Golf With Altitude
The Mountains: Elevate Your Golf Game
Forget the heat of summer amid cool breezes or relish the tints of autumn when you tee it up in the verdant mountains of North Carolina. Whether it’s a green guarded by boulders or a trout stream tumbling beside the fairway, mountain golf is at its peak here in the Blue Ridge and Great Smoky Mountains, where fairways are lush and greens are slick as river rocks.
Boone Golf Club
A good walk unspoiled is a perfect description of an outing on this deep-green links, laid out in 1959 by Ellis Maples with his patented respect for the land. This is a welcoming course in all respects, with ample fairways, receptive greens and pleasant scenery. It’s relatively short by current standards, but not necessarily sweet – thick rough and meandering water add bite, and the putting surfaces on a summer afternoon can be fiendishly slick.
High Hampton Inn & Country Club
It may be enough to let renowned architect George Cobb wax poetic about this course, originally launched in 1923, that he twice redesigned: “I have yet to see a course – designed by me or by others – with greater natural beauty or one more enjoyable to play.” Gorgeous backdrops pair with an enticing mixture of holes, including the 137-yard 8th, the “island” named “One of America’s Great Golf Holes” by Golf Digest.
US Open and two-time PGA Champion Larry Nelson fashioned a challenging but fair test deemed worthy of 4.5 stars by Golf Digest. Mountain vistas add to the allure, but attention has to be maintained on the ground to navigate sloping, often dog-legged fairways and avoid the stream that meanders throughout. The club’s location on the historic New River also is a definite addition to the experience.
Linville Golf Club
When you’re ready for a true step back in time, trek to this venerable club where golf has been played since 1895. Donald Ross was enticed to create a new 18 that opened in 1926, and his handiwork remains plainly evident today in a course that has escaped modification by other hands. The third hole, an exquisite par 4, is included in Golfweek’s “Greatest 100 Holes of Golf.” The adjacent Eseeola Lodge also is steeped in tradition and an integral part of the Linville experience.
Maggie Valley Club & Resort
The Valley Nine at Maggie Valley provides ample warm-up before players tackle the appropriately named Mountain Nine with its elevation rise of more than 800 feet. The good news is the ball flies farther as long-range panoramas unfold. Interestingly, the fairways here were hand-sown in the early 1960s with Kentucky bluegrass and rye that keep them sumptuous throughout the playing season, while bentgrass greens are kept soft and receptive.
Mount Mitchell Golf Club
Here’s a singular opportunity to play golf in the shadow of the highest peak in the East (6,684 feet) on a lovely valley layout that’s relatively level and without tricks, but still a solid opponent. The back nine hugs the South Toe River, making it both a burbling backdrop and stealthy hazard. In fact, if you like a little fishing with your links experience, you can buy a permit in the pro shop and stalk the local trout after your round.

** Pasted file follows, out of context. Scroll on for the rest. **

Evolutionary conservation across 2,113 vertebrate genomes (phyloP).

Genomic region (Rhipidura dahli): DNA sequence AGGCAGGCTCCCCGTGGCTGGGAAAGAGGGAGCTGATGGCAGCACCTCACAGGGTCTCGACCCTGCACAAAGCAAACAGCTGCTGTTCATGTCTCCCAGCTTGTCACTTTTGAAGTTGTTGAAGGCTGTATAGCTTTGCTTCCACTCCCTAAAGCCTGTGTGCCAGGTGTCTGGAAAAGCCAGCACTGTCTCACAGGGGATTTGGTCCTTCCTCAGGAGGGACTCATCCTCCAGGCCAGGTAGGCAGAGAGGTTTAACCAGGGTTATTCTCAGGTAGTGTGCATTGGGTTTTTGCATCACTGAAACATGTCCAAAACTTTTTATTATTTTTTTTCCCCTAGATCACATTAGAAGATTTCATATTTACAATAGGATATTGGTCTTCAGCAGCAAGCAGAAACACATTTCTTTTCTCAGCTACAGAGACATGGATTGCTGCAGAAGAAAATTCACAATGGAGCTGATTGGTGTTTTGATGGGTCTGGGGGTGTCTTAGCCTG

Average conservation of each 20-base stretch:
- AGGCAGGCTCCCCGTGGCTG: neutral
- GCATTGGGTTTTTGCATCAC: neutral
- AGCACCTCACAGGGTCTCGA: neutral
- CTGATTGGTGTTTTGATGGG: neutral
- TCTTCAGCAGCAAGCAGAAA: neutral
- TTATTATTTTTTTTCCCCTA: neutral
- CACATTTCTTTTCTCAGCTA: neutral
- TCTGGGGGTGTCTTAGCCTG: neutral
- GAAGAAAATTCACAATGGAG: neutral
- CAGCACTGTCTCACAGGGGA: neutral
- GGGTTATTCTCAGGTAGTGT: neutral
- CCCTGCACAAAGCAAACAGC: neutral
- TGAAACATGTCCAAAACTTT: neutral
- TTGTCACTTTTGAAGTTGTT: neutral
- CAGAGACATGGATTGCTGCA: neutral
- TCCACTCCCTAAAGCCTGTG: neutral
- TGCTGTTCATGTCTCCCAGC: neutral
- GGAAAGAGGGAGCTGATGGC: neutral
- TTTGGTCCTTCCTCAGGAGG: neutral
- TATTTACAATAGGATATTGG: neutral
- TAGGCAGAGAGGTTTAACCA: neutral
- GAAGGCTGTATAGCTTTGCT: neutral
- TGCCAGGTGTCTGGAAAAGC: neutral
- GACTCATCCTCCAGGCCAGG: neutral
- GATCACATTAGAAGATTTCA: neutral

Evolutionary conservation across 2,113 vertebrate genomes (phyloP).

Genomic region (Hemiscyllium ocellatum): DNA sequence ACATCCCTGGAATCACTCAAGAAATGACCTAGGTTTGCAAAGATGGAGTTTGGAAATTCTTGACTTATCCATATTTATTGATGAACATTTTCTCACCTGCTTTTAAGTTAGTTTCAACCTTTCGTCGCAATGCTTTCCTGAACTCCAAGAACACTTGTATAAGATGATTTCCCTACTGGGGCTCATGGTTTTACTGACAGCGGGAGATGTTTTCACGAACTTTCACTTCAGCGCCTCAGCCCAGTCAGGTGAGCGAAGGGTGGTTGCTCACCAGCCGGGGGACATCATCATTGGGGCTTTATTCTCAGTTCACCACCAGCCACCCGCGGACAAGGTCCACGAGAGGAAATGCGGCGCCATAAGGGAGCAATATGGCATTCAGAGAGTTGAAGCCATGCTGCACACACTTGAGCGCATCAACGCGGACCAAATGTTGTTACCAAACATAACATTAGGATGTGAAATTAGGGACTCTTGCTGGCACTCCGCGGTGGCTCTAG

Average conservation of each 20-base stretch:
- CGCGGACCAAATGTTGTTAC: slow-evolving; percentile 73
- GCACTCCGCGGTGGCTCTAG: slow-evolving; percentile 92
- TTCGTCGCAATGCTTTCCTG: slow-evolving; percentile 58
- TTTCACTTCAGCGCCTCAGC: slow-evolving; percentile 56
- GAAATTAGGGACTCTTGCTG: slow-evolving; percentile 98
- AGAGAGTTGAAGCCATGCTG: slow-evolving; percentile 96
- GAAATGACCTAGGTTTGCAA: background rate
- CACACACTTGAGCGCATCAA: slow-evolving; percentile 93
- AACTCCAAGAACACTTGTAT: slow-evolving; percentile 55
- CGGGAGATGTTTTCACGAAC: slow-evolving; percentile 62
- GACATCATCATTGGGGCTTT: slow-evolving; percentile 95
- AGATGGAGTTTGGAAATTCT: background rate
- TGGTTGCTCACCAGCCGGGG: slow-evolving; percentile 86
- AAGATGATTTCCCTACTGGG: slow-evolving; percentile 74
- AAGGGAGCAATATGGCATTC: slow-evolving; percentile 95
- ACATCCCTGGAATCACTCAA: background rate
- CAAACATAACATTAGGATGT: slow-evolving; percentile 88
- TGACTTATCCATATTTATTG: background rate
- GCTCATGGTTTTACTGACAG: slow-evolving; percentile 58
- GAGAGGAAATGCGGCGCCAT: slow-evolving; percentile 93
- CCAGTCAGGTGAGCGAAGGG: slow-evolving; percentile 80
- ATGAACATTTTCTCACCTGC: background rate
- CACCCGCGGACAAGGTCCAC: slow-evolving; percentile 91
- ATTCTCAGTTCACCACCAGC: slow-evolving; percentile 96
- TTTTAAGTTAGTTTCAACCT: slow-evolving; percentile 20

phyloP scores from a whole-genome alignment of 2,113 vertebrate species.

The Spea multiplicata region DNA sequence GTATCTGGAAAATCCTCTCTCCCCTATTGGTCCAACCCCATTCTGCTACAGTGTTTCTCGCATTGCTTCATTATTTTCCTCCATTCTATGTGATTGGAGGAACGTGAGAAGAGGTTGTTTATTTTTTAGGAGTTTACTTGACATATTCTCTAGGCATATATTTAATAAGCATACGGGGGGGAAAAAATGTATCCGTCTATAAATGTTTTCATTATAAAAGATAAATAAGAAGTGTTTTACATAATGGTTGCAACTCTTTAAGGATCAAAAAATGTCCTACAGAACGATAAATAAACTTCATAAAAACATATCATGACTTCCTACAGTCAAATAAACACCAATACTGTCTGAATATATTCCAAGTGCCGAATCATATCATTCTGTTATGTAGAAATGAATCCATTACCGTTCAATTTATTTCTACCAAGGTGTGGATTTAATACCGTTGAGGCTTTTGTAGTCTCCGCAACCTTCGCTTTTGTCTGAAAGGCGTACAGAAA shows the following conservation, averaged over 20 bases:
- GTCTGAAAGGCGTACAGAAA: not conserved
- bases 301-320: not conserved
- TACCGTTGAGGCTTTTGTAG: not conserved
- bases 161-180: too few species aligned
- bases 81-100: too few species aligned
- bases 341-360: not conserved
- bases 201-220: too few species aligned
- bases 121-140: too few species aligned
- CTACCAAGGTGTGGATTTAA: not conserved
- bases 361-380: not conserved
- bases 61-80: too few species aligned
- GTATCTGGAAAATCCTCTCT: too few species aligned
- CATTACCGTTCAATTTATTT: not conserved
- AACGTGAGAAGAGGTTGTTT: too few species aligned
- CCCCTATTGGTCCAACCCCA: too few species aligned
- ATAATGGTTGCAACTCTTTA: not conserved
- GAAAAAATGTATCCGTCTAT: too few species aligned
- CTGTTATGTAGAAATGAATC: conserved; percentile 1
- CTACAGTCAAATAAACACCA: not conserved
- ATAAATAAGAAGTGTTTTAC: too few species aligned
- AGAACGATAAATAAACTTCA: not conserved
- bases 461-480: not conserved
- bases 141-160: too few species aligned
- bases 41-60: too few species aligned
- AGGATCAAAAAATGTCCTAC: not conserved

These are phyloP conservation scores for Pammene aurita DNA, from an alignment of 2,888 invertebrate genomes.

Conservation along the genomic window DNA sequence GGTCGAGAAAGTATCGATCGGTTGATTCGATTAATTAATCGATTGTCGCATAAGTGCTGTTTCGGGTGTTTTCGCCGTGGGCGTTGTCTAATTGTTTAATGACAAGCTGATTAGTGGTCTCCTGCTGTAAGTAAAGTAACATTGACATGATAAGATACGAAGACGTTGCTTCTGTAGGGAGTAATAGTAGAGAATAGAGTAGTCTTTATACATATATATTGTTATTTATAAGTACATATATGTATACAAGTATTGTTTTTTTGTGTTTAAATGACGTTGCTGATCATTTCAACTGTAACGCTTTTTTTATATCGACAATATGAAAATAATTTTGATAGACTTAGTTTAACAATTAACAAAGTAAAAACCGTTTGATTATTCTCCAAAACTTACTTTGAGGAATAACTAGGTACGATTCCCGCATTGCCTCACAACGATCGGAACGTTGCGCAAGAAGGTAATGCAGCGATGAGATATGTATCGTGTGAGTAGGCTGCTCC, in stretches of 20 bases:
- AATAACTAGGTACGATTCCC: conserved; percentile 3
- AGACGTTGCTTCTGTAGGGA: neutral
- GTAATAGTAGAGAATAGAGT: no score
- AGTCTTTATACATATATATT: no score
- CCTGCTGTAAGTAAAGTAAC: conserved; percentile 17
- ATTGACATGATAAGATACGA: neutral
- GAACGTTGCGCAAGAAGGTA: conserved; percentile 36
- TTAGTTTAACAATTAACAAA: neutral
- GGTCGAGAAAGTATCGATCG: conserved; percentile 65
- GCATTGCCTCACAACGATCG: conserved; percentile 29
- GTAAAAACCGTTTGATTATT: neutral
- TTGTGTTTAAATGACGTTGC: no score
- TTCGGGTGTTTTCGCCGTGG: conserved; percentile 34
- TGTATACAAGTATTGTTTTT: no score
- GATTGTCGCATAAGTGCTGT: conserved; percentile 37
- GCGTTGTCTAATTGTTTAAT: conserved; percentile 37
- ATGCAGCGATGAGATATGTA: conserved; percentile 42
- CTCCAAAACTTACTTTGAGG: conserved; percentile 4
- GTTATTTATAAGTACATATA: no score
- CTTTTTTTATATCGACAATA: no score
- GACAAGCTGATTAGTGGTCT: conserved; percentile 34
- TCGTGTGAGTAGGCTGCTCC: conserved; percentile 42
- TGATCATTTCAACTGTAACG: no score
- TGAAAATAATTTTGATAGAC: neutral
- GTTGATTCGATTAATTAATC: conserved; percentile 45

Rumbling Bald Resort
Tucked between picturesque Lake Lure of Dirty Dancing fame and Rumbling Bald Mountain, this popular resort’s pair of courses can wow you with views, then quickly snap you back to attention. You can go long on the Apple Valley layout, but designer Dan Maples forces strategic thinking with swells and well-placed bunkers. Tight, tree-lined fairways control the action on Rumbling Bald, with rock-faced cliffs towering over much of the course.
Sequoyah National Golf Club
If you’re seeking more of an 18-hole thrill ride than a sedate walk in the park, then Sequoyah National delivers. Course designer Robert Trent Jones II, in collaboration with PGA stalwart Notah Begay, molded and sculpted an eye-teasing, up-and-down test of golfing skill, coupled with 360-degree views. Developed by the Eastern Band of Cherokee, the course is an ideal companion to the nearby 1,100-room Harrah’s Cherokee Casino & Hotel.
The Grove Park Inn
There’s a gem of a golf course huddled just below this historic inn, crafted originally by Donald Ross and stalked over time by many of the game’s legends – a plaque on the tee of the par 3 seventh “honors” an infamous 11 Ben Hogan once carded there. Now restored to the original Ross specifications, the course presents multiple personalities that provide suitable pleasure for any player. It also was selected by Golf Digest as one of the country’s top 10 courses 100 years or older.
Waynesville Inn Golf Resort & Spa
It’s a safe bet you have a pretty fair golf resort when you start in 1926 with nine holes laid over the pastures of an old dairy farm by the prolific Donald Ross, and then add 18 more on the surrounding mountainsides by Tom Jackson. The threesome, all par 35s, differ in character—the Carolina Nine by Ross is fairly flat with just one par 5, while the hilly Dogwood and Blue Ridge each sport three par 3s.
by Gary Carter
by Gary Carter
added: March 8, 2013
updated: March 8, 2013